By Vincent Francone
Thanksgiving, 1996. The Aspidistra Bookshop was open 364 days a year. If it wasn’t Christmas, the store wasn’t going to close. My family refused to believe this. Who would stay open on Thanksgiving?
I explained to my mother that I would not be coming home that year, that even though the trip was short—just an hour or so from Lakeview to the southwest suburbs—I had to open and close the store.
“Who’s going to buy books on Thanksgiving?”
Not a bad question. I didn’t expect many people to wander in, though few surely would, mostly the oddballs who fit right in among the dusty books and empty beer bottles that littered the shop. They haunted Clark Street drinking endless cups of coffee at McDonald’s and trading conspiracy theories before coming to our store to make my day a bit more surreal. They asked me questions like: “Do you know who really discovered Halley’s Comet?” But they never bought anything. Read the rest of this entry »
A southbound #9 Ashland bus/Photo: John Greenfield
By John Greenfield
“It doesn’t matter what you do to the bus! I will never take a bus! I will drive until the state won’t give me a license anymore.” So said an otherwise nice-seeming lady from the anti-bus rapid transit group the Ashland-Western Coalition at a community meeting this summer.
The CTA plans to build a BRT line on Ashland from 95th to Irving Park, providing an El-train-like experience on wheels instead of rails. Think of it as the Gray or Indigo Line. The buses will run in car-free lanes in the middle of the street, with stops located every half mile.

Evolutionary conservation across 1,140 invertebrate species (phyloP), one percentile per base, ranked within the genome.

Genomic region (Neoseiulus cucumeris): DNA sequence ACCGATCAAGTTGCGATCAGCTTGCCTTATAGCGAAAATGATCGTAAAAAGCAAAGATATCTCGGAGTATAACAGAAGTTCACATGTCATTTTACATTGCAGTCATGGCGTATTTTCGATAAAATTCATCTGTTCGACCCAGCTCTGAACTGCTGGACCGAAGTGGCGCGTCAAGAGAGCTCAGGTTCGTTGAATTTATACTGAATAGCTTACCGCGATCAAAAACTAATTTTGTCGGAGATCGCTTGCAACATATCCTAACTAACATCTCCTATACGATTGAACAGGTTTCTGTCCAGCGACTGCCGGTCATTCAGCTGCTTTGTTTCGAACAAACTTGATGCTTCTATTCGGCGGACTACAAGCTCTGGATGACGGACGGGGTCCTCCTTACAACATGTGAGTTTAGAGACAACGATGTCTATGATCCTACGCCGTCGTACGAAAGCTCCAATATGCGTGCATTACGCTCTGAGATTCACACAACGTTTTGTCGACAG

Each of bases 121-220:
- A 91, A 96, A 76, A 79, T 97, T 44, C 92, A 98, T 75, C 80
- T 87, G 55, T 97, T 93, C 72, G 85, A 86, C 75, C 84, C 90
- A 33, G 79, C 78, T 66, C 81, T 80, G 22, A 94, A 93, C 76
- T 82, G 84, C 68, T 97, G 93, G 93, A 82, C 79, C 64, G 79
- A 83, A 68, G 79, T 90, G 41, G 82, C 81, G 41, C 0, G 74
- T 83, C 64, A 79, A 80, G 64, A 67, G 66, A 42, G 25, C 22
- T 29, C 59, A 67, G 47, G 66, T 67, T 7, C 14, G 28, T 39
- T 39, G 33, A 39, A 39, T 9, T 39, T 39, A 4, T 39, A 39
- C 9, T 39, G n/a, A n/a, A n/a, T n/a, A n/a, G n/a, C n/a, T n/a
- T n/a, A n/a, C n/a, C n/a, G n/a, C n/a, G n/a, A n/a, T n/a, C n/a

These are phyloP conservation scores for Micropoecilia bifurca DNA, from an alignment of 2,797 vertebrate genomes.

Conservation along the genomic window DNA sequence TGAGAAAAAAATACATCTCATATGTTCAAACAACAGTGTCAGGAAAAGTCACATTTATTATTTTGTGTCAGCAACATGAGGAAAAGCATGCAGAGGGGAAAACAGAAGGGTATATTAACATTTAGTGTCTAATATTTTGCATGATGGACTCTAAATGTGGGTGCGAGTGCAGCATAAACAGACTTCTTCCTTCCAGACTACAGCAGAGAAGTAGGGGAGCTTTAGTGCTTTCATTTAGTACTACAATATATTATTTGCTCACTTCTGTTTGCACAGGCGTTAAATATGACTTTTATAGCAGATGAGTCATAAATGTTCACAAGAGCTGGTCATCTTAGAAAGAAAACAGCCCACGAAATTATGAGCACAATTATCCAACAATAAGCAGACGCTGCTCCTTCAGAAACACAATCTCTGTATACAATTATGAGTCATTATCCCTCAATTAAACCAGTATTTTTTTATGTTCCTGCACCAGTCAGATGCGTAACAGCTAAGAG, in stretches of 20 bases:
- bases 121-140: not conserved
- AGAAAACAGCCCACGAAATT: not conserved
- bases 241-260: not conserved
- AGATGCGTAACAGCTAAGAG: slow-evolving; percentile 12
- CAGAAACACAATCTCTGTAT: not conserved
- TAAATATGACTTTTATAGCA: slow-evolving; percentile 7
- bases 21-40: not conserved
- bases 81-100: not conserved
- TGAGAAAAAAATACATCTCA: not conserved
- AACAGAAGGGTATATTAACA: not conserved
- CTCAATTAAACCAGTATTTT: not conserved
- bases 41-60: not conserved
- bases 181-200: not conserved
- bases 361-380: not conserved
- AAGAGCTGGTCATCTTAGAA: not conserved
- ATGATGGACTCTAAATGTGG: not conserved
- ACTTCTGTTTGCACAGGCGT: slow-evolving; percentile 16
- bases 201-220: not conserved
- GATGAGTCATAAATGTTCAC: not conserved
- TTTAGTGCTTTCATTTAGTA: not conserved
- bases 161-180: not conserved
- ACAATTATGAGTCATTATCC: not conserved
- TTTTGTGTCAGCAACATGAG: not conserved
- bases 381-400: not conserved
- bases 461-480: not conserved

These traits, along with several other timesaving features, will bring speeds up to an estimated 15.9 mph, including stops, during rush hours. That’s almost twice as fast as the current #9 Ashland bus, which the CTA says averages only 8.7 mph, and it’s comparable to car speeds. That’s what’s needed if we want to make transit an attractive alternative to driving. Read the rest of this entry »
The old sidewalk on the south side of Fullerton, now replaced by a car lane/Photo: Michelle Stenzel
By John Greenfield
Last week I attended events related to two different Chicago Department of Transportation (CDOT) bridge projects. One of these spans will be a terrific addition to the city’s sustainable transportation infrastructure. The other one, not so much.
First the good news. CDOT’s Addison Underbridge Connector project will link up existing snippets of bike path along the Chicago River to create a nearly two-mile, car-free route from Belmont Street to Montrose Avenue. This new path segment will be suspended some sixteen feet above the river on piers.
Starting from the north end of an existing trail in Clark Park, just west of Lane Tech High School, the elevated path will continue north under the Addison Street Bridge, hug the east riverbank and then cross to the west bank to meet up with an existing trail in California Park. Eventually the path will continue under the Irving Park Road Bridge to Horner Park, where trails lead north to Montrose. Read the rest of this entry »
Andersonville, Architecture, Avondale, Bicycling, Bronzeville, Checkerboard City, City Life, Green, Lakeview, News etc., Wicker Park
People Spot and bike corral in Andersonville/Photo: Andersonville Development Corporation
By John Greenfield
Local pundits like ex-Sun-Times columnist Mark Konkol and the Tribune’s John McCarron and John Kass have trashed the city’s new protected bike lanes as a waste of space on the streets. But Chicagoans tend to overlook the massive amount of room on the public way given over to moving and parking private automobiles.